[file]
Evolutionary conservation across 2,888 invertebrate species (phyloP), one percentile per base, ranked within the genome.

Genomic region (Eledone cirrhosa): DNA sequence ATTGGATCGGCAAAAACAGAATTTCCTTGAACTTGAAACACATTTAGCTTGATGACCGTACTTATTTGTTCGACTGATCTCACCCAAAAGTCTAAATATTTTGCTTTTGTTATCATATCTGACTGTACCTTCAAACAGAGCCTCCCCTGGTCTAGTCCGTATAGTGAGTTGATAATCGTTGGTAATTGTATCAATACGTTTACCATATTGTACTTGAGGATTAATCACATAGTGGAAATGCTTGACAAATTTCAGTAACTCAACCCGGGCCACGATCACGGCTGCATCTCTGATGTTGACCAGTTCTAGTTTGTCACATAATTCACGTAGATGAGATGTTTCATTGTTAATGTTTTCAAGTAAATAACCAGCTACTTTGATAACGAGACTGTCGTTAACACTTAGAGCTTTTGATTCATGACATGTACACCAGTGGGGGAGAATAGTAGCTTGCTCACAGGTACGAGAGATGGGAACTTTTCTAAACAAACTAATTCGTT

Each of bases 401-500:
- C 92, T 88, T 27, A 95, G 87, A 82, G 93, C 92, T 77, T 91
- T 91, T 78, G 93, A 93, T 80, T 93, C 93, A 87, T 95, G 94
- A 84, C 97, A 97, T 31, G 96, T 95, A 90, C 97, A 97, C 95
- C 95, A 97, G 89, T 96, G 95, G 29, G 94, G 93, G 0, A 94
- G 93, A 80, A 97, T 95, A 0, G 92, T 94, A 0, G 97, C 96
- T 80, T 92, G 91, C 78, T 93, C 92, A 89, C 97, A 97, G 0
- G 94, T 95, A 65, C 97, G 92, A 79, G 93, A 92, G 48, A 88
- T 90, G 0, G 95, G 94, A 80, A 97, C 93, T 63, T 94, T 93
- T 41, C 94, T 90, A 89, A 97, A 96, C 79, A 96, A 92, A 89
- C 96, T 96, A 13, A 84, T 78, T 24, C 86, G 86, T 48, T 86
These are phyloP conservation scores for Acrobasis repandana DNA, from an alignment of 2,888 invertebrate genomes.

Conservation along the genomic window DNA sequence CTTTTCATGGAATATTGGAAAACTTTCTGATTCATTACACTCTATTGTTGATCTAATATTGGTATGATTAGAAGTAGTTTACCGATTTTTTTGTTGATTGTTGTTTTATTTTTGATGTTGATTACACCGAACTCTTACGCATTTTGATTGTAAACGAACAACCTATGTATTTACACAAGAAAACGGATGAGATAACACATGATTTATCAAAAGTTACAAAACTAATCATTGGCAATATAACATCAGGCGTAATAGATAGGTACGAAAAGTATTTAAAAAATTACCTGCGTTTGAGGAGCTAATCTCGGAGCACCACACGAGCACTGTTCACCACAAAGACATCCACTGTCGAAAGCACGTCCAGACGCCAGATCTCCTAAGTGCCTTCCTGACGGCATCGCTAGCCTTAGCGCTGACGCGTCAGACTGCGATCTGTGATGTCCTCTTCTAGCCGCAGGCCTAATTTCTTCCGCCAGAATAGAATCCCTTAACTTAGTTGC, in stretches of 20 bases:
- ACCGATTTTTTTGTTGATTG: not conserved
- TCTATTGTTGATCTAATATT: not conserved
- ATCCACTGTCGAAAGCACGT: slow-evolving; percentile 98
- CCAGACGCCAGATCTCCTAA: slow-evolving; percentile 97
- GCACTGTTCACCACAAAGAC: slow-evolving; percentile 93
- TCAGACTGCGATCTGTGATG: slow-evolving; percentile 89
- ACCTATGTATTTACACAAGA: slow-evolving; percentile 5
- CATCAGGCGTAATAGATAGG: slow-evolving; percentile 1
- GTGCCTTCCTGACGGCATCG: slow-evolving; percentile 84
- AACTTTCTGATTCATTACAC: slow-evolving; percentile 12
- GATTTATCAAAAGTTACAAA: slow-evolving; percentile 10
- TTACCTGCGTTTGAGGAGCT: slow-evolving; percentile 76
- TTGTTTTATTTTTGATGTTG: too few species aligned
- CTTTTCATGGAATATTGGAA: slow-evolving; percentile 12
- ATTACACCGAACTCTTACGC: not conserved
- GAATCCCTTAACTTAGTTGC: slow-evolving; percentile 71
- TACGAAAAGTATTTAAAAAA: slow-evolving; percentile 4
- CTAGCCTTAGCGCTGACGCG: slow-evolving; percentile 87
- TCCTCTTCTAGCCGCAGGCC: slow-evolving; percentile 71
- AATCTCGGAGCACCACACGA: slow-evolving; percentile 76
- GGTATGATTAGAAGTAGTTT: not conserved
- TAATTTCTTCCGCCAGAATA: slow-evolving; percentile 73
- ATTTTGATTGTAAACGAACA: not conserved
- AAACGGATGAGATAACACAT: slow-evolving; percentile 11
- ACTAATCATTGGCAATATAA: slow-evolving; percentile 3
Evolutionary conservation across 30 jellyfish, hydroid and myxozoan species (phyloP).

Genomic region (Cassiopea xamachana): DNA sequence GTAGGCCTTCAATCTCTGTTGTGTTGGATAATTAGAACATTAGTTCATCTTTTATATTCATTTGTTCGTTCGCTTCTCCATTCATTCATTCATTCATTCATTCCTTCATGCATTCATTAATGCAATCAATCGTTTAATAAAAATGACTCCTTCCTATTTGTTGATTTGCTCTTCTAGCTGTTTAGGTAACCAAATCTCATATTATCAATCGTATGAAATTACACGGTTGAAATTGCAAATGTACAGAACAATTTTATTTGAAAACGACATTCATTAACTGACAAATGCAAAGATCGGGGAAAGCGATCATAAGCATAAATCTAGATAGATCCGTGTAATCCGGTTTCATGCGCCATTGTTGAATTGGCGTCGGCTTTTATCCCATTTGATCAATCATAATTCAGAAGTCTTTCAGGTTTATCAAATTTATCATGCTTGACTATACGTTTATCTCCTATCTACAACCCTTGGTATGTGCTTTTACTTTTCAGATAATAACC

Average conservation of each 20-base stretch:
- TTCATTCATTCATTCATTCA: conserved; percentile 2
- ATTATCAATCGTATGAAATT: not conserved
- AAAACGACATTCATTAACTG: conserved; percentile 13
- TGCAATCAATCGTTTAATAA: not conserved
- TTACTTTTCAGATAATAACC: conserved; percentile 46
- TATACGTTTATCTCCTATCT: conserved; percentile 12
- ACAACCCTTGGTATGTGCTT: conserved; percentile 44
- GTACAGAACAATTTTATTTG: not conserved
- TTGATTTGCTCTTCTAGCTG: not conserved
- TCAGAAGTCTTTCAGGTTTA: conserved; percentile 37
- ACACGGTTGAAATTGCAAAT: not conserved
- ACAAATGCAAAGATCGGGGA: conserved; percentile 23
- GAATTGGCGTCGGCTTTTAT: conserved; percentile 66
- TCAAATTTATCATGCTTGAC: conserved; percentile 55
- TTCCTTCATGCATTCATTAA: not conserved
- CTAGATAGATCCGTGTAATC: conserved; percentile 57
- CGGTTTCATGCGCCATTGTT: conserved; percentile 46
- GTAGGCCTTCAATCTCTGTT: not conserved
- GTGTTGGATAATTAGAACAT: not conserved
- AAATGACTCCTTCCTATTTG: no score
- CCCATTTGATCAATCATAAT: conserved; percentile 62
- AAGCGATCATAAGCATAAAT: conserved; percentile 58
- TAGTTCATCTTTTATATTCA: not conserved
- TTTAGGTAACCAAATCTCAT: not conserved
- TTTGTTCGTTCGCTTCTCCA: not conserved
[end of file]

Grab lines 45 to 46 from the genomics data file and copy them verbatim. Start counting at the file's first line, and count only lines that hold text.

- ATTATCAATCGTATGAAATT: not conserved
- AAAACGACATTCATTAACTG: conserved; percentile 13